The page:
One of those issues concerned international travel for Canadians who use cannabis. Conservative lawmakers said that Canadians who admitted to consuming marijuana would be at risk of being permanently barred from entering the United States, where marijuana is federally illegal. The Canadian government issued guidelines emphasizing that traveling across international borders with cannabis will remain illegal under the new law.

More recently, the Senate proposed 46 amendments to the bill—including one that would allow individual provinces to ban home cultivation. The House rejected that proposal and 12 other amendments, sending it back to the Senate for a final, decisive vote. Numerous Conservative senators voiced opposition to the bill—and Conservative Sen. Claude Carignan offered up an amendment to include the home grow provision only to be shut down in a 35-45 vote, with one abstention.

And with that, the bill came to a standing vote on Tuesday. Here’s what it would accomplish.

The Cannabis Act legalizes the possession, use, cultivation and sale of marijuana for adults 18 and older. Individuals will be allowed to possess up to 30 grams of cannabis and grow up to four plants.

The bill also outlines criminal penalties for illegal distribution and sales of cannabis, crossing international borders with cannabis and possession over the legal limit.

Canada’s Marijuana Legalization Bill Gets Final Approval From Lawmakers

Photo courtesy of Christopher Policarpio.

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Kyle Jaeger is an LA-based contributor to Marijuana Moment. His work has also appeared in High Times, VICE, and attn.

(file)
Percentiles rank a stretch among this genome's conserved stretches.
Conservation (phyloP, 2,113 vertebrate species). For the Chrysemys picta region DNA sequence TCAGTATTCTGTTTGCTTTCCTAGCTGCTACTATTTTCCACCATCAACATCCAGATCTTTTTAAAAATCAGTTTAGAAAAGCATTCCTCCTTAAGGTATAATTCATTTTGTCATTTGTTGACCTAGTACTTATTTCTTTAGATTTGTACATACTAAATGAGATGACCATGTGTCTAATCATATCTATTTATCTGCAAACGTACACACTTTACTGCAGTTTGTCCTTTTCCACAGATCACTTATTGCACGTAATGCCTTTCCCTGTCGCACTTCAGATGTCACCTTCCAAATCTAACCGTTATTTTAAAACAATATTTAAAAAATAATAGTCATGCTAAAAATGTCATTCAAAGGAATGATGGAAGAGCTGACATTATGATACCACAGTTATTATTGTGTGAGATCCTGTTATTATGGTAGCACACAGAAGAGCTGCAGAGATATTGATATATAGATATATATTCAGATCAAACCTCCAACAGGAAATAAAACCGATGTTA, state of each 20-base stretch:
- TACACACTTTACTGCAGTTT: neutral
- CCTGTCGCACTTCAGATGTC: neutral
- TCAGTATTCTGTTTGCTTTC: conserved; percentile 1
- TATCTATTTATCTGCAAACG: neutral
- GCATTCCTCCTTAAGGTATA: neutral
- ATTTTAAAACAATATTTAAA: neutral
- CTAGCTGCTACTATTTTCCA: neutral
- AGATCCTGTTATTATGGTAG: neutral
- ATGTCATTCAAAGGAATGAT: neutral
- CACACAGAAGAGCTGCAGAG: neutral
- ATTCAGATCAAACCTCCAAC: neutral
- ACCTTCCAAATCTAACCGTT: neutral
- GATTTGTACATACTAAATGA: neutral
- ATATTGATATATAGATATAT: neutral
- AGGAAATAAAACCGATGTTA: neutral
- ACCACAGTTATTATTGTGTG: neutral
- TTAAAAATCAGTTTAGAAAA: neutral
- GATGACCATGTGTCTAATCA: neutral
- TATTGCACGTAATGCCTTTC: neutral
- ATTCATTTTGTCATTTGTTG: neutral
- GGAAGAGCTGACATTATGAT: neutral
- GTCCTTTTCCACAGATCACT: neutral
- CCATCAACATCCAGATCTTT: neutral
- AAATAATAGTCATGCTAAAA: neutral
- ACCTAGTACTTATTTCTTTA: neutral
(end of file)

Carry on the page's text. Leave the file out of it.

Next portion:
Politics

O’Rourke And Cruz Clash On Marijuana And Drugs At Senate Debate

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Candidates in one of the most contentious U.S. Senate races in the country this year clashed about the issues of marijuana legalization and drug policy reform during a debate on Friday night.

“I want to end the war on drugs and specifically want to end the prohibition on marijuana,” Democratic Congressman Beto O’Rourke said in response to an attack on his drug policy record from Republican Sen. Ted Cruz, whom he is seeking to unseat in November.

During one of the most heated exchanges of the hour-long debate, the GOP incumbent slammed O’Rourke for sponsoring an amendment as an El Paso city councilman in 2009 that called for a debate on legalizing drugs as a possible solution to violence along the Mexican border.

“I think it would be a profound mistake to legalize all narcotics and I think it would hurt the children of this country,” Cruz argued.

He also criticized a bill the Democrat filed in Congress to repeal a law that reduces highway funding for states that don’t automatically suspend drivers licenses for people convicted of drug offenses. “That’s a real mistake and it’s part of pattern,” he said.

“There’s a consistent pattern when it comes to drug use, that in almost every single instance, Congressman O’Rourke supports more of it.”

Calling the issue “personal to me,” Cruz spoke about his older sister, who died of a drug overdose.

“To be clear, I don’t want to legalize heroin and cocaine and fentanyl,” O’Rourke countered.

“What I do want to ensure is that where, in this country, most states have decided that marijuana will legal at some form—for medicinal purposes or recreational purposes or at a minimum be decriminalized—that we don’t have another veteran in this state, prescribed an opioid because the doctor at the VA would rather prescribe medicinal marijuana but is prohibited by law from doing that,” he said.

Enumerating other potential beneficiaries of cannabis reform, the Democrat also referenced an “older woman with fibromyalgia” and “an African-American man, because more likely than not, that’s who will be arrested for possession of marijuana, to rot behind bars, instead of enjoying his freedom and the opportunity to contribute to the greatness of this country.”

Cruz, who called O’Rourke, “one of the leading advocates in the country for legalizing marijuana,” said that he thinks ending cannabis prohibition “is actually a question on which I think reasonable minds can differ.”